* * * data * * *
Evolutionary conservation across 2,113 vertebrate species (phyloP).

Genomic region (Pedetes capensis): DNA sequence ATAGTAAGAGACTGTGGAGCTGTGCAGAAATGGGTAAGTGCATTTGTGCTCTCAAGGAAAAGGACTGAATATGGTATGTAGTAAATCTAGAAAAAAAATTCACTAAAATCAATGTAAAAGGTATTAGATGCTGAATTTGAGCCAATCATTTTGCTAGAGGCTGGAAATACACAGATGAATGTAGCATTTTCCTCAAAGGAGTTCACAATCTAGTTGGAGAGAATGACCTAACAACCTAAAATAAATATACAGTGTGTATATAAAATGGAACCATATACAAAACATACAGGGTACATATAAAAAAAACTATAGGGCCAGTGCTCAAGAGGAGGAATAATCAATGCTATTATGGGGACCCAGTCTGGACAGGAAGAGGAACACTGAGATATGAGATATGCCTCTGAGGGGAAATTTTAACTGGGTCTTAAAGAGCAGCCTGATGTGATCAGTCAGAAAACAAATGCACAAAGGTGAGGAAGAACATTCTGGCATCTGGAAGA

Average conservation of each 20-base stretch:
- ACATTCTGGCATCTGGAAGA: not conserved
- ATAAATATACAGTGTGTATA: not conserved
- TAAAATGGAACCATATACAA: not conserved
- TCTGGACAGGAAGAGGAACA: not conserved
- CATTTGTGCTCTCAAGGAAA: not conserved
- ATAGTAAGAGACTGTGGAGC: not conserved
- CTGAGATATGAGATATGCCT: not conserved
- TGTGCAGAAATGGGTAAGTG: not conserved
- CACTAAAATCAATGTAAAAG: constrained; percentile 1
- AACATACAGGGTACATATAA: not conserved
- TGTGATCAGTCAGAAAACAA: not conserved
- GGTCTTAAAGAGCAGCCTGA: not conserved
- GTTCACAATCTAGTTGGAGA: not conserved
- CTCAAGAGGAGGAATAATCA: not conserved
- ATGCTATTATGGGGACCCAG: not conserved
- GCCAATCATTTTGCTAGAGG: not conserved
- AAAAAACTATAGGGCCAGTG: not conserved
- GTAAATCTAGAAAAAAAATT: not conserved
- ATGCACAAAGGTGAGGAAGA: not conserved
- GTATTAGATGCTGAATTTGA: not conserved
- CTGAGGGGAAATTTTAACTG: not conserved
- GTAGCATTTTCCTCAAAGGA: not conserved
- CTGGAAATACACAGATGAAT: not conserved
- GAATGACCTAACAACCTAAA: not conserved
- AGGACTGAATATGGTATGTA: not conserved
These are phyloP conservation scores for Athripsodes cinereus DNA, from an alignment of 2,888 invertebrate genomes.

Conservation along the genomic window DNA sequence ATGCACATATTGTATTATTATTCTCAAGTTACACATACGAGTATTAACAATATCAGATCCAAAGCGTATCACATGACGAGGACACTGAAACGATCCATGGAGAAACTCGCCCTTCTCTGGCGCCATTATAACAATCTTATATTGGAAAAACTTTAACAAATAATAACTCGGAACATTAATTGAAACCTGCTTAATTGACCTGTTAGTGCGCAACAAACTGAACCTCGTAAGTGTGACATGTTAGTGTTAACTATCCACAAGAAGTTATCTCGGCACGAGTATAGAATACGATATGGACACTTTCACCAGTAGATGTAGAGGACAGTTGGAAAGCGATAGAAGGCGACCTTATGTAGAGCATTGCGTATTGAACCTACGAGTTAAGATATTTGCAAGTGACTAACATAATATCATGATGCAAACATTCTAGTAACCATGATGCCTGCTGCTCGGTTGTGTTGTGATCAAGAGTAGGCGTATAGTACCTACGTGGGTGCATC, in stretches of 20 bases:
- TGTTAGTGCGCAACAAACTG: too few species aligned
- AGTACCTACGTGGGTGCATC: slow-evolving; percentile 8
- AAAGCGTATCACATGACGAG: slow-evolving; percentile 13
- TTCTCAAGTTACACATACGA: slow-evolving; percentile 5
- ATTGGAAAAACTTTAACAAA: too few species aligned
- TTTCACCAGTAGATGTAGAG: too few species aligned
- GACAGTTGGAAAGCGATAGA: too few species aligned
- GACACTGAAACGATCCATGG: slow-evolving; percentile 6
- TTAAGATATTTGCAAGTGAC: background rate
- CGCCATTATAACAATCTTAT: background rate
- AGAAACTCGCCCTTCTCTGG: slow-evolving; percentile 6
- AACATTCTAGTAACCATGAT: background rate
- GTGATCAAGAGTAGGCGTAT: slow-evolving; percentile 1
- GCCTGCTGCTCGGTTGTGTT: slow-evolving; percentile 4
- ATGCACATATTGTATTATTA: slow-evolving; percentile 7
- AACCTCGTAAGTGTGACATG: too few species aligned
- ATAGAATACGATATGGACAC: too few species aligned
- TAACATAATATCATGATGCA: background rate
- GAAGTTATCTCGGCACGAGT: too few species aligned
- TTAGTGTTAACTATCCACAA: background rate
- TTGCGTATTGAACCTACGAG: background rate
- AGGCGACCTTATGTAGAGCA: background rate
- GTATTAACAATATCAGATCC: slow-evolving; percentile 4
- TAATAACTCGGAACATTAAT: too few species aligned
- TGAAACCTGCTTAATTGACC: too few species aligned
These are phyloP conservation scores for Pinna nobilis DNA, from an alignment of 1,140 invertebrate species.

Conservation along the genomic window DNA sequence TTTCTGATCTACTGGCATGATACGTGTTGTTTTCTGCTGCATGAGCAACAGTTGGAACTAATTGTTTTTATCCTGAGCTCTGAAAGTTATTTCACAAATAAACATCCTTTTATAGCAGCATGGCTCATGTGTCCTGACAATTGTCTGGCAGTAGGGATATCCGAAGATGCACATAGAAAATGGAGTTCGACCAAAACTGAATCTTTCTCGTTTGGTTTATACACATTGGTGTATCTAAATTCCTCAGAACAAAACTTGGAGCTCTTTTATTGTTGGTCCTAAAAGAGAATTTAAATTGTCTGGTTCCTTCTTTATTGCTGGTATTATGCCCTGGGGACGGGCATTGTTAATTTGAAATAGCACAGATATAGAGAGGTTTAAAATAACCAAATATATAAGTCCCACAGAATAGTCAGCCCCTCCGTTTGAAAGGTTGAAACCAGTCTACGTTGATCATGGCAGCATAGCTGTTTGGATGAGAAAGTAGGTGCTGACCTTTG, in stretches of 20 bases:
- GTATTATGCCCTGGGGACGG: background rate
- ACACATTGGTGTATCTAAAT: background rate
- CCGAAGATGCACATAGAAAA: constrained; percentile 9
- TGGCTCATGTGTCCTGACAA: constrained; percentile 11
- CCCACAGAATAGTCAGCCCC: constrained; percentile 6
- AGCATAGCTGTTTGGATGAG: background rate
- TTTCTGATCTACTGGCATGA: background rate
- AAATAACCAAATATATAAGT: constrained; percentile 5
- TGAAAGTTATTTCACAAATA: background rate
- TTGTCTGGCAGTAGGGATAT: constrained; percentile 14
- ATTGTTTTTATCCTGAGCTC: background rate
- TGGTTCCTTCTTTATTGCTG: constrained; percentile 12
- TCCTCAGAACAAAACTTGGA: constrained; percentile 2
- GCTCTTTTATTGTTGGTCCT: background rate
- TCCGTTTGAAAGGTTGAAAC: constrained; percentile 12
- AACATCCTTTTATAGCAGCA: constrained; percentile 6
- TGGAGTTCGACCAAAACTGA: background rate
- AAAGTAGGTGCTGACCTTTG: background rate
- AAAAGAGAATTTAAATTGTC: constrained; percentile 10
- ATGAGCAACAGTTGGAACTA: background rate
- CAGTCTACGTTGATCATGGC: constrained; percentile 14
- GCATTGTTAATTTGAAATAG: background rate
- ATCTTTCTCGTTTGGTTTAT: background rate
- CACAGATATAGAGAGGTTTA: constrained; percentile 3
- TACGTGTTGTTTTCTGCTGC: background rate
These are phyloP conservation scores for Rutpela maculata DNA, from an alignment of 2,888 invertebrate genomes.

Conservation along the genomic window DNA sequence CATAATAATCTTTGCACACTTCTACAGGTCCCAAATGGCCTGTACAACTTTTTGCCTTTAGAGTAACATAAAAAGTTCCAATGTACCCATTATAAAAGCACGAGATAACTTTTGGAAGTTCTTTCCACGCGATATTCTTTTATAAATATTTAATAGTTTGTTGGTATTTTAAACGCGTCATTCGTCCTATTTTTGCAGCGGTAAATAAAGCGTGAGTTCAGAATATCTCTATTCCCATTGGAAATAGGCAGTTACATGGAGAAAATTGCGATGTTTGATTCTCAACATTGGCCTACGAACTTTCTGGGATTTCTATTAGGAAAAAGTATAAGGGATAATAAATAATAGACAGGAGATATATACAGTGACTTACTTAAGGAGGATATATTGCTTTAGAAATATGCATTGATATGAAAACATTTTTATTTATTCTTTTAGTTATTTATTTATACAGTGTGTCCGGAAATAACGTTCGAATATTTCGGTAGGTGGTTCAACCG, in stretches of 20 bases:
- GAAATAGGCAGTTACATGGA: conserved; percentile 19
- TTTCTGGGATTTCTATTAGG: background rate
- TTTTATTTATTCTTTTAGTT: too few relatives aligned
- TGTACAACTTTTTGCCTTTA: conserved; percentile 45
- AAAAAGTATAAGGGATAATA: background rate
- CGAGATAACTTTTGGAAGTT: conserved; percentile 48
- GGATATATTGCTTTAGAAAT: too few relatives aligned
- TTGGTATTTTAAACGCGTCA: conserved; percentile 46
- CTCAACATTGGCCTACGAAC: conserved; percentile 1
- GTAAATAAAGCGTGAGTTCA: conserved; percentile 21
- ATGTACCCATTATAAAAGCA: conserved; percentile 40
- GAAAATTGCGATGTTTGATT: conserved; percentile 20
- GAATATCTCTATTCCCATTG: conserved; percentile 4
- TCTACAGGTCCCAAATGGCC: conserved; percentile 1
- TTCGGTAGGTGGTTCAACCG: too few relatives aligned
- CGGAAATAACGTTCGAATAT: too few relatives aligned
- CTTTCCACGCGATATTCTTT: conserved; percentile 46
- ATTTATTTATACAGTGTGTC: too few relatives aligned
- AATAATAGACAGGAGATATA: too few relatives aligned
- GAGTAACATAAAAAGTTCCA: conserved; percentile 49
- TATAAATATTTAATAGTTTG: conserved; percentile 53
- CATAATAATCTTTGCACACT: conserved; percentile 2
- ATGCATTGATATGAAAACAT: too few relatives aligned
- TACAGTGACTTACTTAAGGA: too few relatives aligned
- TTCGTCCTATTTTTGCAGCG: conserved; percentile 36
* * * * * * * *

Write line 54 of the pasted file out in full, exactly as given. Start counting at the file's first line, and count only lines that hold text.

- TAATAACTCGGAACATTAAT: too few species aligned